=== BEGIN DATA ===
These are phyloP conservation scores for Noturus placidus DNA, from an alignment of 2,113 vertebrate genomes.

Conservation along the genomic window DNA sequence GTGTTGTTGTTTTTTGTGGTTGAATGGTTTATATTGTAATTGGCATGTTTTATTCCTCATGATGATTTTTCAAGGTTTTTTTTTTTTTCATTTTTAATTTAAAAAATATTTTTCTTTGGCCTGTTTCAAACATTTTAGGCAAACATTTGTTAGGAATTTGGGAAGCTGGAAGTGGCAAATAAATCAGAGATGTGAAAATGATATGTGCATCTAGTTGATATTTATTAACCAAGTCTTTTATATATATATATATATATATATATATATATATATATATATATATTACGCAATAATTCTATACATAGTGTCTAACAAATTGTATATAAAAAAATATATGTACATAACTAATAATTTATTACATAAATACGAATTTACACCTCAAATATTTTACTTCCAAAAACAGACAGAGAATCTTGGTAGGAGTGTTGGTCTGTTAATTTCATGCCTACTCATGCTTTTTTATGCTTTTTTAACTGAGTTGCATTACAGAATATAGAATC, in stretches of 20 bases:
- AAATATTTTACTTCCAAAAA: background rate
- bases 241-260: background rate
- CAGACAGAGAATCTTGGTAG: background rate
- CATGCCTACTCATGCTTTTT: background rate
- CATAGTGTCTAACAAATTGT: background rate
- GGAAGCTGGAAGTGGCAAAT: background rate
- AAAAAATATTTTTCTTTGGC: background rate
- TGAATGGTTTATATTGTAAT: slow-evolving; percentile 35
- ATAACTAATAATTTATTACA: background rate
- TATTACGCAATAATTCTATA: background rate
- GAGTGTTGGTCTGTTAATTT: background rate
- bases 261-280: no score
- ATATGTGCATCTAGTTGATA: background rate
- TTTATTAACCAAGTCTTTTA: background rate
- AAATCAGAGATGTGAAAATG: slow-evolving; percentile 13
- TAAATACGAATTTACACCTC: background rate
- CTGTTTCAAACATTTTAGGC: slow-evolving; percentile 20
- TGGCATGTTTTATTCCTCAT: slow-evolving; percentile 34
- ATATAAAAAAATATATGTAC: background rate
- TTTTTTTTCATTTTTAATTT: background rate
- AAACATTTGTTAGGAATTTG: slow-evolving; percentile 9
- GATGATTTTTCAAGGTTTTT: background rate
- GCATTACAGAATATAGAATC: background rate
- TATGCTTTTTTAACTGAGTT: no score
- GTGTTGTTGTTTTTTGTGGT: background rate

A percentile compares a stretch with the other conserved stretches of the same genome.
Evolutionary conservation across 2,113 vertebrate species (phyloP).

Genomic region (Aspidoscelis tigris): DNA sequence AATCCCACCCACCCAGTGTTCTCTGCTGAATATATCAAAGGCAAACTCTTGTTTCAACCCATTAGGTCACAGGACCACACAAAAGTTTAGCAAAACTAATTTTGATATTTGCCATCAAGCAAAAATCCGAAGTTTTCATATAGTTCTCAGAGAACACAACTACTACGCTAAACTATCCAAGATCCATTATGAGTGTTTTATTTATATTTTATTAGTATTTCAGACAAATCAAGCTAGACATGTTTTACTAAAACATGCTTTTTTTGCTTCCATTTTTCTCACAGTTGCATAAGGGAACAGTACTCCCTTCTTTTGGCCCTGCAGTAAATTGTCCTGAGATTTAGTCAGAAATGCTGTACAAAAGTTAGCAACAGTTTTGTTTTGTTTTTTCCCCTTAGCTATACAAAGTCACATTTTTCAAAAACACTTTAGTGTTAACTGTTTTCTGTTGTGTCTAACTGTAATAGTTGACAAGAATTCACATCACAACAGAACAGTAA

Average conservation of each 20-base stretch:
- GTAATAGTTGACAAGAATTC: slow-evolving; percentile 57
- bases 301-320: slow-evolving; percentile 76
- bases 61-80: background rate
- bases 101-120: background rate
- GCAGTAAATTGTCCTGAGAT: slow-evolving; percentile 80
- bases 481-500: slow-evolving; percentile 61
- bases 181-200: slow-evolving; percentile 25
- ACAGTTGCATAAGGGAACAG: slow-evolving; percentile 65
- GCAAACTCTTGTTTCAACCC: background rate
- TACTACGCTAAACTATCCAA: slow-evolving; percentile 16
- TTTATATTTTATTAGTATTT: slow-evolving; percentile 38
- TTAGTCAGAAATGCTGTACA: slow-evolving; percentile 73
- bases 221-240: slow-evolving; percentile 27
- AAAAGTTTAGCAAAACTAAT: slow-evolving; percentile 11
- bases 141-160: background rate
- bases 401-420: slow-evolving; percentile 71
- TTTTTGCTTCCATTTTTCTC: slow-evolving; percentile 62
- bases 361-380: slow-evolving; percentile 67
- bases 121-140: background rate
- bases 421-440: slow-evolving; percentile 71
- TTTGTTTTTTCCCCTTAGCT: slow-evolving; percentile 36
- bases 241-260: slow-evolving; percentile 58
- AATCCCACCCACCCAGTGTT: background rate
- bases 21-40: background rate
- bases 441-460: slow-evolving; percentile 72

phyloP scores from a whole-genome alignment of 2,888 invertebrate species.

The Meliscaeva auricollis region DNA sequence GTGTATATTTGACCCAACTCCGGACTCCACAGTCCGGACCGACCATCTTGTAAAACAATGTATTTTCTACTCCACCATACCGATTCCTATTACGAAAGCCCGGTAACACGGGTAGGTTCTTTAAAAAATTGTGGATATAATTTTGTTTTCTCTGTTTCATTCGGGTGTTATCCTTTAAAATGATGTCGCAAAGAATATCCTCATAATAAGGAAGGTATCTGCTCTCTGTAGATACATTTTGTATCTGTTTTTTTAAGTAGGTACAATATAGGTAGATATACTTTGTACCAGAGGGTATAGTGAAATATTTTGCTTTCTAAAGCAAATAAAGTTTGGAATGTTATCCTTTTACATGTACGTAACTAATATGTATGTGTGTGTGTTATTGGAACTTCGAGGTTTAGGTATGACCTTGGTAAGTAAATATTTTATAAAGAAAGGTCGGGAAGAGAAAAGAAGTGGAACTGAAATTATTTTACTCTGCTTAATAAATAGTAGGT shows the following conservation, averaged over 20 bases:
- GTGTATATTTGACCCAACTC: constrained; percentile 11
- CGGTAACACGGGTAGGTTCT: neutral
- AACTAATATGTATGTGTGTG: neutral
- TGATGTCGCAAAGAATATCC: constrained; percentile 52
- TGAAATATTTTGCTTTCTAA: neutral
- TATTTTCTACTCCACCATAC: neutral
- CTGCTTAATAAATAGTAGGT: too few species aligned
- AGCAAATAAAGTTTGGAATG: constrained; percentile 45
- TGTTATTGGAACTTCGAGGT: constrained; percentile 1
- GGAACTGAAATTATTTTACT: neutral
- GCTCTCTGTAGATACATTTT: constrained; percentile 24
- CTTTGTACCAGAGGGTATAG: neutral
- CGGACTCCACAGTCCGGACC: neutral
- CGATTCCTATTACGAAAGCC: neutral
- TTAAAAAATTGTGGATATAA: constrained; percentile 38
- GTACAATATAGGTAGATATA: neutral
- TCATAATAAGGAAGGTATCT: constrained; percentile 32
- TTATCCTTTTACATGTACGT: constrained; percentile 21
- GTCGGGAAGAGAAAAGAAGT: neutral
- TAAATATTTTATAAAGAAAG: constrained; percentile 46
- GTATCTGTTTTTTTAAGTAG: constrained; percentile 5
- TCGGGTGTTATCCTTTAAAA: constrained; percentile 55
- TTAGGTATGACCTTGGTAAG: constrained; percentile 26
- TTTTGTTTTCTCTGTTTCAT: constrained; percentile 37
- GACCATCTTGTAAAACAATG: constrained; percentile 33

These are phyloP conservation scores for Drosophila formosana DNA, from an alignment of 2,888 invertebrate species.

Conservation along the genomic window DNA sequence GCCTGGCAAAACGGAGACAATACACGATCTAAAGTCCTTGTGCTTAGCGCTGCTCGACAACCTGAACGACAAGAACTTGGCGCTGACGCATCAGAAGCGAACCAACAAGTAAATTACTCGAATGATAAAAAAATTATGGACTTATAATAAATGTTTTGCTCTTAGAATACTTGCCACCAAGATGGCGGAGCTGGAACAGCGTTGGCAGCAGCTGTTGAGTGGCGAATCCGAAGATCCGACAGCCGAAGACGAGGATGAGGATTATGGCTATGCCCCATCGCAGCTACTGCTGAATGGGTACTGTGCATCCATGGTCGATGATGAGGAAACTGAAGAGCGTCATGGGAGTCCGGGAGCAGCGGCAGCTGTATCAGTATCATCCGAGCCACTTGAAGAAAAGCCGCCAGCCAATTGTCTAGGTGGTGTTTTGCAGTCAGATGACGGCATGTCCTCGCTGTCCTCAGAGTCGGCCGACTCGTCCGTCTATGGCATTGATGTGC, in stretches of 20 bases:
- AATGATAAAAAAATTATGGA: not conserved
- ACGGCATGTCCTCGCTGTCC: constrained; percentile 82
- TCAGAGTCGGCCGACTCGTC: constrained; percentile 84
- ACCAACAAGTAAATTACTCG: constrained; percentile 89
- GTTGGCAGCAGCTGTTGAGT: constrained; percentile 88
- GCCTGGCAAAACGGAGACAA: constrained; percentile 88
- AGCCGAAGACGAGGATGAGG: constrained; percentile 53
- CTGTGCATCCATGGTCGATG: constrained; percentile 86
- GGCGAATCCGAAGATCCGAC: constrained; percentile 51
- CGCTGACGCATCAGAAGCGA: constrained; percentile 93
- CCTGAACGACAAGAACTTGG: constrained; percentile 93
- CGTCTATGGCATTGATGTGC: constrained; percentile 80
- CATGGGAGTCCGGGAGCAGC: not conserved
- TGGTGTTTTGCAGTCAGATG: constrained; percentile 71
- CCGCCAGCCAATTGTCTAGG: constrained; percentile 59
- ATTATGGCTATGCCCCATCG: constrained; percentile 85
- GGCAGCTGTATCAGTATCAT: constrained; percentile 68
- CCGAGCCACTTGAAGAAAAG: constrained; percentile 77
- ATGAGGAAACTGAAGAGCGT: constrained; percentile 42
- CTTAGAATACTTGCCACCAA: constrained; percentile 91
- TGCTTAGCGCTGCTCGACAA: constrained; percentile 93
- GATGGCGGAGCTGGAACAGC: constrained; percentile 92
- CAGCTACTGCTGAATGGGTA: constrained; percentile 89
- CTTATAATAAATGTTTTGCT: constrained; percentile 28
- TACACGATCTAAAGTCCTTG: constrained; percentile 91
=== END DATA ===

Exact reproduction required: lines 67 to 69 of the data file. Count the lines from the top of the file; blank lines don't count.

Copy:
- TGTTATTGGAACTTCGAGGT: constrained; percentile 1
- GGAACTGAAATTATTTTACT: neutral
- GCTCTCTGTAGATACATTTT: constrained; percentile 24